There have been an ever increasing number of Android tablets entering the market, but besides the Samsung Galaxy tab none have been complete well rounded devices until now. ViewSonic is making a notable entry into the tablet market with the ViewSonic ViewPad 7 starting at $459 available in mid-December. Overall, the 7.1 x 4.3 x 0.45-inch ViewPad 7 is about the same size and weight (13.2 ounces) as the Samsung Galaxy Tab rapped an attractive package reminiscent of the Ipad.
The 7″ tablet has a (800 x 480) resolution which is lower than the Galaxy’s (1200 x 600). The idea behind the resolution is to keep it in line with phone displays so all apps work properly in full screen. to the right of the display (in landscape mode) are the Android icons: Back, Search, Home, and Settings. The top has the volume controls and well as the miniSD card and SIM card slot, while the bottom houses the 3.5mm headphone jack and a miniUSB port. The ViewPad 7 also comes with a convenient carry cases that we feel is a very nice addiction to the package, and wish more manufacturers would include with their offerings.
Software and UI
The tablet is running Android 2.2 but the decision was made to have four available home screens instead of the five or seven of other offerings, which is fine. ViewSonic has added some nice visual touches like 3D scrolling to the app drawer. The ViewPad 7 gives you three keyboards to choose from: a standard QWERTY, a modified QWERTY (two letters per key), and a dial pad-style keyboard; you can swipe to change between them. In general the easiest was the standard keyboard that many will find most familiar. A nice feature in the web browser’s keyboard is a “www.*.com” button in place of the space bar, which inserts the standard beginning and end of a web page address. In testing the predictive text from the keyboard was accurate and helpful and the overall typing interface receives high marks.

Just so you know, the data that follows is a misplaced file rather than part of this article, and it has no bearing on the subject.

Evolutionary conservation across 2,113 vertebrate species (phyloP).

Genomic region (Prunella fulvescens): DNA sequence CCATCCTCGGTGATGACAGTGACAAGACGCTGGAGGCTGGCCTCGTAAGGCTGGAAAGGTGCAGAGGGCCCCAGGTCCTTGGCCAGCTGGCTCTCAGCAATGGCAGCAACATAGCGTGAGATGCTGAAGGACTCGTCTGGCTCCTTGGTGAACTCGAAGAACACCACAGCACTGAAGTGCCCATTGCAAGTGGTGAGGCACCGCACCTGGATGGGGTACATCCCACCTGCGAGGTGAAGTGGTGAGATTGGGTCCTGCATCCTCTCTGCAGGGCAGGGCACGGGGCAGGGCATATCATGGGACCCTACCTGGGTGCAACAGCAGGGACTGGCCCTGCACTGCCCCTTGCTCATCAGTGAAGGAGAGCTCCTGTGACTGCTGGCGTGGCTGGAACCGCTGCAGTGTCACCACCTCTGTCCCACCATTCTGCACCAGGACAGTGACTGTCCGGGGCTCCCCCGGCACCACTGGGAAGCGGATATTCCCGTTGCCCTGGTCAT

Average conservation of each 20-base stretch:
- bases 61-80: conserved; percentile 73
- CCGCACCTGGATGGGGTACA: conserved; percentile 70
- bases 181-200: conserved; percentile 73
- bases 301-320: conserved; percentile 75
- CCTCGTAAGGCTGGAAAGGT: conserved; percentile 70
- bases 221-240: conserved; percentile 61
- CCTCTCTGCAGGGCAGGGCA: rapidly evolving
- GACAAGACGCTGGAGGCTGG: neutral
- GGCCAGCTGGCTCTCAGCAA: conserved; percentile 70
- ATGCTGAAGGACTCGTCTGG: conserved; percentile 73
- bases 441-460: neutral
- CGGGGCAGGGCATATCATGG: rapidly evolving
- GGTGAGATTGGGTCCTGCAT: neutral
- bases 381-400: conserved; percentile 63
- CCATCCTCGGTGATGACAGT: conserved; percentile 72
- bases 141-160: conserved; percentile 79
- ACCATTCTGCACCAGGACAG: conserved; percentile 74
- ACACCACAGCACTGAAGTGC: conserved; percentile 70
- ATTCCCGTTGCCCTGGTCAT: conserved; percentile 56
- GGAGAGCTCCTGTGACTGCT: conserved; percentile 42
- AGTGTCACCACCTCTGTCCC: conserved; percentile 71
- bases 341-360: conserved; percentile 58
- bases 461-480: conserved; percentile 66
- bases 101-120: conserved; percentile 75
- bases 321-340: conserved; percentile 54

The ViewPad 7 has a 600-MHz Qualcomm MSM7227 processor under the hood, compared to a 1-GHz Hummingbird CPU for the Galaxy Tabs. Although it seems to be underpowered in testing both with games such as Angry Birds and in web browsing it certainly performed adequately. When watching YouTube videos on the device it only slowed a little when watching HD movie trailers and had a second of lag when switching between landscape and portrait modes. Synthetic benchmarks such as Linpack did however show the computational power to be lacking when compared to other devices mainly the Galaxy tab. In Linpack, the tablet scored 7.5, which is on a par with smart phones such as the Epic 4G (7.9) but well behind the Galaxy Tab (13.1).
The camera functionality of the front VGA camera could not be tested, but a firmware release is schedule for mid December. The rear camera was decent for both videos and still images and is rated at 3 megapixels. The 3G capabilities were also not available for testing, but should work with a Wi-Fi hot spot or on the AT&T and T-mobile networks. The ViewPad lasted 7 hours and 26 minutes over Wi-Fi; that’s about an hour shy of the Verizon Galaxy Tab (8:18) and the iPad (9:28). The overall performance of this tab falls just short of its competitors but does come in at a lower price point and in a fairly attractive package. It should be on your short list of options, be sure to check back for an update when the ViewPad 7 is released in the coming weeks.